synth fi

Finished version of my Niska (Emily Berrington) painting.

Really worked hard on this and am quite proud of it :).

If anyone would like a print (non watermarked of course) I’ve just opened a society 6 shop https://society6.com/vimes/prints. Theres free shipping tonight if you use this code too

https://society6.com/vimes/prints?promo=JH9NF839HYNW

High // SIVIK 

Two words before you click play: PLUG IN. This song is better with headphones, even if you have the best speakers bouncing your music surround sound style. There are many benefits to putting this sound right in your ear: SIVIK whispers right into your ear, the bass is right on top (how unexpected!), the synths are lo-fi electronic (is that contradictory because it sure seems that way to us) and the melody gently caresses you into a lilting dream-like state. Quite soon, you’re singing along to the words that you probably have heard at some point before - the ironic tropes of getting high/addicted as analogies for being in love - and the airy vocals are getting themselves lodged in your brain. 

SIVIK is a mysterious artist from LA whose electropop sound is the future of pop music, if High is anything to get by. Already trending on Hype Machine, this song is definitely a strong debut. Now, we just wonder who he is?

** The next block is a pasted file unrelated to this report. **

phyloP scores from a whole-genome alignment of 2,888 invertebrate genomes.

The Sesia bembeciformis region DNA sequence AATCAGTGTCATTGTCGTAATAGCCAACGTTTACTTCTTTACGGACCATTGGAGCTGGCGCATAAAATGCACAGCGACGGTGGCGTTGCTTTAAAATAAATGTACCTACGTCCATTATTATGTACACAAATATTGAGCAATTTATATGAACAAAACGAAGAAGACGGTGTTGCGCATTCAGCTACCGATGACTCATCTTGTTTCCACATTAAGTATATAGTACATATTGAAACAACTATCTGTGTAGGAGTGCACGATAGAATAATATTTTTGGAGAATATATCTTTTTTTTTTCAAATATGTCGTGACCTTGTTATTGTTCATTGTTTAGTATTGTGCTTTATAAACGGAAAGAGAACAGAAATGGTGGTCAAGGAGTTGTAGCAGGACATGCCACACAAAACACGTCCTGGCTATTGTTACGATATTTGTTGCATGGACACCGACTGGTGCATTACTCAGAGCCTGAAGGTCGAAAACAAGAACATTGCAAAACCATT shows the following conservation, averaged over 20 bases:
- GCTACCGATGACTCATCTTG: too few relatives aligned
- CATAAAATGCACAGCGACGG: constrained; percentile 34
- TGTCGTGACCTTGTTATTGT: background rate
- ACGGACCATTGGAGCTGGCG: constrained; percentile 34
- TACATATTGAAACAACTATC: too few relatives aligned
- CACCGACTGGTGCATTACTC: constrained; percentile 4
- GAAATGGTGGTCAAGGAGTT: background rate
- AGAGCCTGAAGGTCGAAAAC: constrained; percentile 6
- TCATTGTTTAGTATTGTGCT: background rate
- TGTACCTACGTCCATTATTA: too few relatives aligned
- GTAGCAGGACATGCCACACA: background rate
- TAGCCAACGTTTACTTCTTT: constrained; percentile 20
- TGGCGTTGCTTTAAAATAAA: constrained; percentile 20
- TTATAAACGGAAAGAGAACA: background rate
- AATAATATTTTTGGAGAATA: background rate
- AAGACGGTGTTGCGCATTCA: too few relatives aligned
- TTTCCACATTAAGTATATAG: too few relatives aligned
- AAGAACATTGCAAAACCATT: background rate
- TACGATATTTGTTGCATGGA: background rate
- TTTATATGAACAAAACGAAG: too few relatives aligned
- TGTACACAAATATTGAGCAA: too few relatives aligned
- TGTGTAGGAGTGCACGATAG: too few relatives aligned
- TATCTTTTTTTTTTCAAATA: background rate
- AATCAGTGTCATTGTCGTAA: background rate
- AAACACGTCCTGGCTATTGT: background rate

“‘High’ is about the beginning stages of attraction and lust when you first meet someone you’re into,” SIVIK says. “The following songs that will be released in this collection will describe what happens next….so look for that!”

Made with SoundCloud
MoMA PS1: Warm Up

Show off your dance moves at MoMA PS1 Warm Up this Saturday with London-based DJ Maya Jane Coles, “the hottest emerging talent in dance music” according to Mixmag and creator of catchy samples for hits like Nicki Minaj’s “Truffle Butter” featuring Drake and Lil Wayne. Use code WARMUPFAM for discounted tickets and start planning your day full of dancing, food, and art. Alongside MJC will be Detroit DJ on-the-rise Jay Daniel, house music master Joey Anderson, lo-fi synth artist Palmbomen II, and Brooklyn’s very own Ohal, who seamlessly blends abstract experimental noise music with the sensibilities of pop songs.

(via MoMA PS1: Warm Up)